With smaller crowds but similar weather, the Chinese Tibet Mountaineering Association (CTMA) team of rope fixers finally got that side completed just as the large Chinese national team pushed up the cold and windy Northeast Ridge on May 18th.
There was quite a line behind them with summits for all including Altitude Junkies (11) and the 7 Summits Club (16) plus others on the morning of May 19th.
A notable summit belonged to a legend of Everest, 73 year old Japanese Tamae Watanabe who broke her own record for the oldest female summit. Also a tip of the ice axe to Russian: Fyodor Konyukhov at age 60 who topped out with the 7 Summits Club.
The night of the 19th was extreme on the north, just like the South and some made it, others not. 7 Summits Club put 13 on the ceiling. SummitClimb, apparently not having weather information of their own, abandoned their summit bid when a large team next to aborted their push even though they were already to Camp 2. The extreme winds of May 20 forced them back to base camp to plan for the next window. However, one of their team continued, summiting with two Sherpas.
70 year-old American Bill Burke, who holds the record for oldest American to Summit and return, was climbing was a team from Asian Trekking turned back at the Second Step early Sunday May 20th morning, citing “weather was horrible, wind blowing, snowing, miserable.” This was quite the disappointment for Bill who was attempting a double summit. He left the South side without an attempt a few weeks ago as the conditions remained difficult.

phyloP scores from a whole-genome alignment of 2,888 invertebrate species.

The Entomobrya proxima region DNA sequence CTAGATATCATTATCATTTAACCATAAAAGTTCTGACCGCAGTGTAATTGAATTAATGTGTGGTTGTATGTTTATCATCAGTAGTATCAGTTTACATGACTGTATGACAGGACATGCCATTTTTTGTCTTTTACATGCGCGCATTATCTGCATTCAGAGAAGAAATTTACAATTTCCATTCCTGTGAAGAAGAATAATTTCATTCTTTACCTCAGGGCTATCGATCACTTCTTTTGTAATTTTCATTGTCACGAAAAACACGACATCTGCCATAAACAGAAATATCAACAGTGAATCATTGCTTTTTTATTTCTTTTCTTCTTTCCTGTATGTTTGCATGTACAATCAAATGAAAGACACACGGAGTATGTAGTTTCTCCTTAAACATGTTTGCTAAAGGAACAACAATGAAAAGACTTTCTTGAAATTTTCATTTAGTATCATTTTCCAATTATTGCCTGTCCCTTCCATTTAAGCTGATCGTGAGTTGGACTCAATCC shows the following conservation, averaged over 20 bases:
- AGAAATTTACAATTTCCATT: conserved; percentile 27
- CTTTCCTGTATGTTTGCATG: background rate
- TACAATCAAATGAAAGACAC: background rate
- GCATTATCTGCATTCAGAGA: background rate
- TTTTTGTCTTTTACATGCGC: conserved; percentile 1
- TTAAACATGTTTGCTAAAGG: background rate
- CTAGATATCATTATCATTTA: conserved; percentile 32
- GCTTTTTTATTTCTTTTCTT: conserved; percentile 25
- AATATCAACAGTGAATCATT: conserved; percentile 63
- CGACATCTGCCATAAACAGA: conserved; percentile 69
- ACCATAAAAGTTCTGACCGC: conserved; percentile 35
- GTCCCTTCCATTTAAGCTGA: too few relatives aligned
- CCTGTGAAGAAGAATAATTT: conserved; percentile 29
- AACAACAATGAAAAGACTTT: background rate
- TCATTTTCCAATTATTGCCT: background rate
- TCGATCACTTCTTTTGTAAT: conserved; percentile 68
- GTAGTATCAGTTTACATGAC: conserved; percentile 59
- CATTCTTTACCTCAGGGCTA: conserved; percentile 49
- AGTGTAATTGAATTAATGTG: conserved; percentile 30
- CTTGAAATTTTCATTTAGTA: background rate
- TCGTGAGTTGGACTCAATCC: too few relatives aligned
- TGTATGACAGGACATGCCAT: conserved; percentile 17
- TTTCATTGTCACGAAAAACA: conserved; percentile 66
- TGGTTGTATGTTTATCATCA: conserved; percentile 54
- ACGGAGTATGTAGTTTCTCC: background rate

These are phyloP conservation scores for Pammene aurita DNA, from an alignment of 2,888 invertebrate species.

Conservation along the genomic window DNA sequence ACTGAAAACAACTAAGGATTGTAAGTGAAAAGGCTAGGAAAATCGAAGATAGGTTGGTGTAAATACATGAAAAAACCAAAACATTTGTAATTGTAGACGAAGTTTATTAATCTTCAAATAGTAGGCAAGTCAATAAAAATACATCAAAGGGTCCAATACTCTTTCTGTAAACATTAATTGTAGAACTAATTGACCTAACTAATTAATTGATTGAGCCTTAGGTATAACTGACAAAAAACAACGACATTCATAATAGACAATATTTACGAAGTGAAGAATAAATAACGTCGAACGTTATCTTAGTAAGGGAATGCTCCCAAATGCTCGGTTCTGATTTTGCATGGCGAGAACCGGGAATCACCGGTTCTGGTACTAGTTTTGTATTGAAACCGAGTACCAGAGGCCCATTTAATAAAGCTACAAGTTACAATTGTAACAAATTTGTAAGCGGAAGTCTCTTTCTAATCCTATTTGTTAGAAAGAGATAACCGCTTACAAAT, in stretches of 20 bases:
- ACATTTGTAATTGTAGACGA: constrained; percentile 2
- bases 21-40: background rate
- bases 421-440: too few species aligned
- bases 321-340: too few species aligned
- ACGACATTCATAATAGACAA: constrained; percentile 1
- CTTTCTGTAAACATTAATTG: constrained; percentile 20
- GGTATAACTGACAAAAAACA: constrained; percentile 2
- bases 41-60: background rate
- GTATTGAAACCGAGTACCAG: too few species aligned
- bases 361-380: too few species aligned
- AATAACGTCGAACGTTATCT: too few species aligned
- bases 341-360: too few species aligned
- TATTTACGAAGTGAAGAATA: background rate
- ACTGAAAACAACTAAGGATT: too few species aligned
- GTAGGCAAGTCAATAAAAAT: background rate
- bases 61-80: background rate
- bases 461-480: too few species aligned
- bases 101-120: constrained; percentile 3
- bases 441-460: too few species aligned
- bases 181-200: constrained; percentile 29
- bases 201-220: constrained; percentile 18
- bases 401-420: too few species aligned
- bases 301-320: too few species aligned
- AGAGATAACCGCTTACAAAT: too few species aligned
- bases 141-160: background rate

Again, there were many more summits on the North that will be reported as they return to base camp or home.
One More time
Not to be left out, even formidable Lhotse Peak saw summits as the fixed line made it the summit led by Damian Benegas, Ben Jones from AAI joined him.
We will see a lull for a few days as the Jetstream reminds the climbers that it owns Everest and they are visitors. Hopefully the second window will open as advertised and we will see another set of safe summits late in the week.
Climbers are leaving base camp today to get in position. Kenton Cool, attempting to fulfill an 88 year old pledge made at the closing ceremony of the 1924 Olympics to Baron Pierre de Coubertin, is already at Camp 2 carrying the Olympic Gold Medal won by Great Britain for Alpinisme.
Congratulations to all, regardless of your result for staying with this difficult season.
I like to use these weekend updates to remind my readers that I am just one guy who loves climbing. With 30 serious climbing expeditions including four Everest trips under my belt and a summit last year, this site tries to share those experiences, demystify Everest each year and bring awareness to Alzheimer’s Disease. My mom died from this disease a few years ago as did two of my aunts. It was a heartbreaking experience that I never want anyone to go through thus my ask for donations to non-profits where 100% goes to them, and nothing to me.
Memories are Everything